Chris is also known as the 'Suited Yogi', and describes himself as a social entrepreneur. He's been practising yoga and meditation for 10 years and teaching for the past two. Having studied in India for 18 months and spent 15 years working in the corporate world in Ireland, he says he understands which Eastern practices are applicable to the western world.

"We are taking the best of these from the East and mashing them up and delivering them in a way that works here," he says. "We want to revolutionise meditation by simplifying it and making it accessible to anyone."

If you find the word meditation off-putting, you're not alone. Many people dislike the spiritual aspects of yoga and other similar practices, like deep-breathing and chanting. But Chris and Will are aware of this - they know regular Irish people might not be in to more hippy lifestyle. They want to bring the really beneficial practice of focusing the mind and relaxing the brain to everyone, even the most cynical - and they think the current climate in Ireland regarding wellness is perfect for this kind of launch.

So where did the idea of a digital detox retreat come from, and why are these guys the right proponents of this philosophy?

"When Morning Gloryville launched - despite our love for the project - we were skeptical as to whether, as a sober event it would work given Ireland's relationship with alcohol. However, it has been a huge success and we've been lucky to witness a growth in health-related events. Wellfest in Herbert Park this summer was a benchmark, with thousands of people attending and the biggest queue being for beginners meditation.

"The sad fact is that mental health is a growing problem and digital technology can lead to addiction and related anxiety," says Chris.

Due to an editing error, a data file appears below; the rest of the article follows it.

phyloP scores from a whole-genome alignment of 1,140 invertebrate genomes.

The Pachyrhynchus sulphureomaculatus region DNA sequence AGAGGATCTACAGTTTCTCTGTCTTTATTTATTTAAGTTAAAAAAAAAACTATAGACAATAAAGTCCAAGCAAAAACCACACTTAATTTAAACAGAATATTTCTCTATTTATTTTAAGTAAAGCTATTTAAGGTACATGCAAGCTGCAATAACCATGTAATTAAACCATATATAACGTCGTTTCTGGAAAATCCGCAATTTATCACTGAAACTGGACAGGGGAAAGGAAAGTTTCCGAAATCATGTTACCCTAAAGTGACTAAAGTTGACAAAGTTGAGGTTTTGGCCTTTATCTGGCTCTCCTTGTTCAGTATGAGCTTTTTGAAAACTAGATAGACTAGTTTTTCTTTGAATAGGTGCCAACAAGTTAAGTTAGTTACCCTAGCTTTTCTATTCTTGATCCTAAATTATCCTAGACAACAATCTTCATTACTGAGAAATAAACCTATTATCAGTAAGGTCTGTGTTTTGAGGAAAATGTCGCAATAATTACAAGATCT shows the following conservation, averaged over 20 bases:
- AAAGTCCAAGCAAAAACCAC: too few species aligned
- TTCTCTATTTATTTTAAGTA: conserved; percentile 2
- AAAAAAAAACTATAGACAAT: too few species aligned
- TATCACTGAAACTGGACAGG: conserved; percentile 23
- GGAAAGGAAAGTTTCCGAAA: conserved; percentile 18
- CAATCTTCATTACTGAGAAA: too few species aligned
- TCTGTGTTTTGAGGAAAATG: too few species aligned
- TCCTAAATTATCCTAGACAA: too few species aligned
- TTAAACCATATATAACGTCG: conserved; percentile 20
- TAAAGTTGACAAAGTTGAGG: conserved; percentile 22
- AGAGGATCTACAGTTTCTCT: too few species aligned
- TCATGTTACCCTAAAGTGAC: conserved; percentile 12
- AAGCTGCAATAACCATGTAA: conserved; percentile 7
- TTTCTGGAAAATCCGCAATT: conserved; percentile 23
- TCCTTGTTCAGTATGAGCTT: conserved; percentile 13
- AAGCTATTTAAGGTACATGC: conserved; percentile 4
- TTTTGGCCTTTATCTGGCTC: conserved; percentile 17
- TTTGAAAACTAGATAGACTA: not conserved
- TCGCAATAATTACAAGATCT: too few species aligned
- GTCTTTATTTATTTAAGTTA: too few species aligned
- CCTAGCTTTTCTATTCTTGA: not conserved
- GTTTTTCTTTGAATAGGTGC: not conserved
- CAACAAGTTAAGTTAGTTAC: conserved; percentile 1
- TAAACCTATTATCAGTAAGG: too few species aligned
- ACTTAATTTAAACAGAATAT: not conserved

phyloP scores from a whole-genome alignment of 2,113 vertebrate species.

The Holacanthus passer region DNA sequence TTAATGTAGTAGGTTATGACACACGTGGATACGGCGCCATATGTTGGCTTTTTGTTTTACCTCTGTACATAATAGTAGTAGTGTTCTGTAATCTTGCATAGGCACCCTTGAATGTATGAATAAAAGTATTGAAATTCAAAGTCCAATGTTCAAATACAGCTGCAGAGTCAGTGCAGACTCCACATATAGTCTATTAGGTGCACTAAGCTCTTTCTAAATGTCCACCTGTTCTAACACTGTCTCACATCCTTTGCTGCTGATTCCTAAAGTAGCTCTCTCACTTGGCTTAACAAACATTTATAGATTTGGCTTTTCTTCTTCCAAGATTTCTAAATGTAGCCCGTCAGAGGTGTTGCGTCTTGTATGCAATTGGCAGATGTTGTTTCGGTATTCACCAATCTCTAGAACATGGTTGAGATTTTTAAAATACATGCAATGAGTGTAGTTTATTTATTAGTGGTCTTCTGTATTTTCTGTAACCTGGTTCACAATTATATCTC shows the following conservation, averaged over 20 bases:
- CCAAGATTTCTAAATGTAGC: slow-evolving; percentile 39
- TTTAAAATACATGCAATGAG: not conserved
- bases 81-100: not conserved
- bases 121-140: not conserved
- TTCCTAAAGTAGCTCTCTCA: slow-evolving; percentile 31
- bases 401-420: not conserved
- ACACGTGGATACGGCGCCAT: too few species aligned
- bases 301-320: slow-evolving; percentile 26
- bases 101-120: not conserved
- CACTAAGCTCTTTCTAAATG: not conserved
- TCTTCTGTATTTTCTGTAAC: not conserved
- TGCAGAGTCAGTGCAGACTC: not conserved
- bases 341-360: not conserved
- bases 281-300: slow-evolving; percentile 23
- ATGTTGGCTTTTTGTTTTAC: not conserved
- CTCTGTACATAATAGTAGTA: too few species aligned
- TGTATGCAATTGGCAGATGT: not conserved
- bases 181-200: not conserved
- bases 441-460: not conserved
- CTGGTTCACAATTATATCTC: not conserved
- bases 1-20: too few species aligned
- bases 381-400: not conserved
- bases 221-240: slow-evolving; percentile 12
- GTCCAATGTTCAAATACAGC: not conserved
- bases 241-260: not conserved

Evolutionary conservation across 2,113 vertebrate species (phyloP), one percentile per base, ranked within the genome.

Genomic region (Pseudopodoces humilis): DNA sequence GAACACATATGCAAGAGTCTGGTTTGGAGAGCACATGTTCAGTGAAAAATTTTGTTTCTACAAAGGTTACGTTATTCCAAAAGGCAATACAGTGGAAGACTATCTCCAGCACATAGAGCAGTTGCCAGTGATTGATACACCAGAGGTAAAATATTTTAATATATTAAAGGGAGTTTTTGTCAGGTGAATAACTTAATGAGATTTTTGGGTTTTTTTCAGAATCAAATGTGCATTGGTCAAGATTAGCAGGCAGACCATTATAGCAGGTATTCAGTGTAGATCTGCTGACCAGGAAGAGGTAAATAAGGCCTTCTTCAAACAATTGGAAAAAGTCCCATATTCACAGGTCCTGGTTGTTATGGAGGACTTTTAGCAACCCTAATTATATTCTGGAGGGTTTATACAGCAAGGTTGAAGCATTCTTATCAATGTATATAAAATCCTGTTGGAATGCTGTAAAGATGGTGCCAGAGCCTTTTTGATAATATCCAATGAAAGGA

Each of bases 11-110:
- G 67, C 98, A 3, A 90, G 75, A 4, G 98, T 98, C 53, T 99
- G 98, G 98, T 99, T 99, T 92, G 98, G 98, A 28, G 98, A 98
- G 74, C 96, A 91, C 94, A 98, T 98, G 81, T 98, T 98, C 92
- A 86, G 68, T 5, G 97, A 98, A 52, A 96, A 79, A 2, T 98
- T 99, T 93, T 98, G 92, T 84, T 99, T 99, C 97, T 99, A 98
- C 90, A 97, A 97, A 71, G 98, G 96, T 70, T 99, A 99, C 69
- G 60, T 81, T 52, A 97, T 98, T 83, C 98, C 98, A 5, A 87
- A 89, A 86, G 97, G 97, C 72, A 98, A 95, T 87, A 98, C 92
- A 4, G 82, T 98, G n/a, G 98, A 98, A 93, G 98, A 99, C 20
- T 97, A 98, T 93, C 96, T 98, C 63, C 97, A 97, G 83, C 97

"The whole concept of being more digitally connected and less analog connected often leads to isolation and loneliness. We want to help people get some balance back in their lives. We've worked with a panel of psychologists, cognitive behavioural therapists and tech experts to ensure people see there is some science behind this, and to develop a unique sustainable programme."

Participants can expect to learn from Emer Duffy, specialist occupational therapist and yoga teacher. She runs Living Life, a therapy and yoga company, and although she finds clients presenting with mental fatigue, she's a strong advocate for the many benefits of technology. Her motto is 'Let's make friends with tech, and give your brain a break', which sounds like an attractive proposition for anyone feeling overwhelmed by being constantly 'on'.

"The aim is to run one event every quarter and have an Unplug festival in Summer 2016," says Chris. "We're focusing on the corporate workplace, because today's business world has little downtime. There is no such thing as 9-5, work is 24/7 and we want to ensure that people can develop some balance in their lives.

"Corporates are starting to embrace well-being, however, often people don't realise they could benefit from meditation. At Wellfest, Bressie made a very good point that physical exercise should always come first to develop positive mental health.

"However, we should have a mindful/meditation practice as a back up. That way, if you get injured or are unable to workout or play sports, you have a solid base to maintain positive mental health."

* The next event is October 23-25. To avail of the earlybird offer of €270, see

Health & Living

Read More

Promoted articles

Editors Choice

Also in Life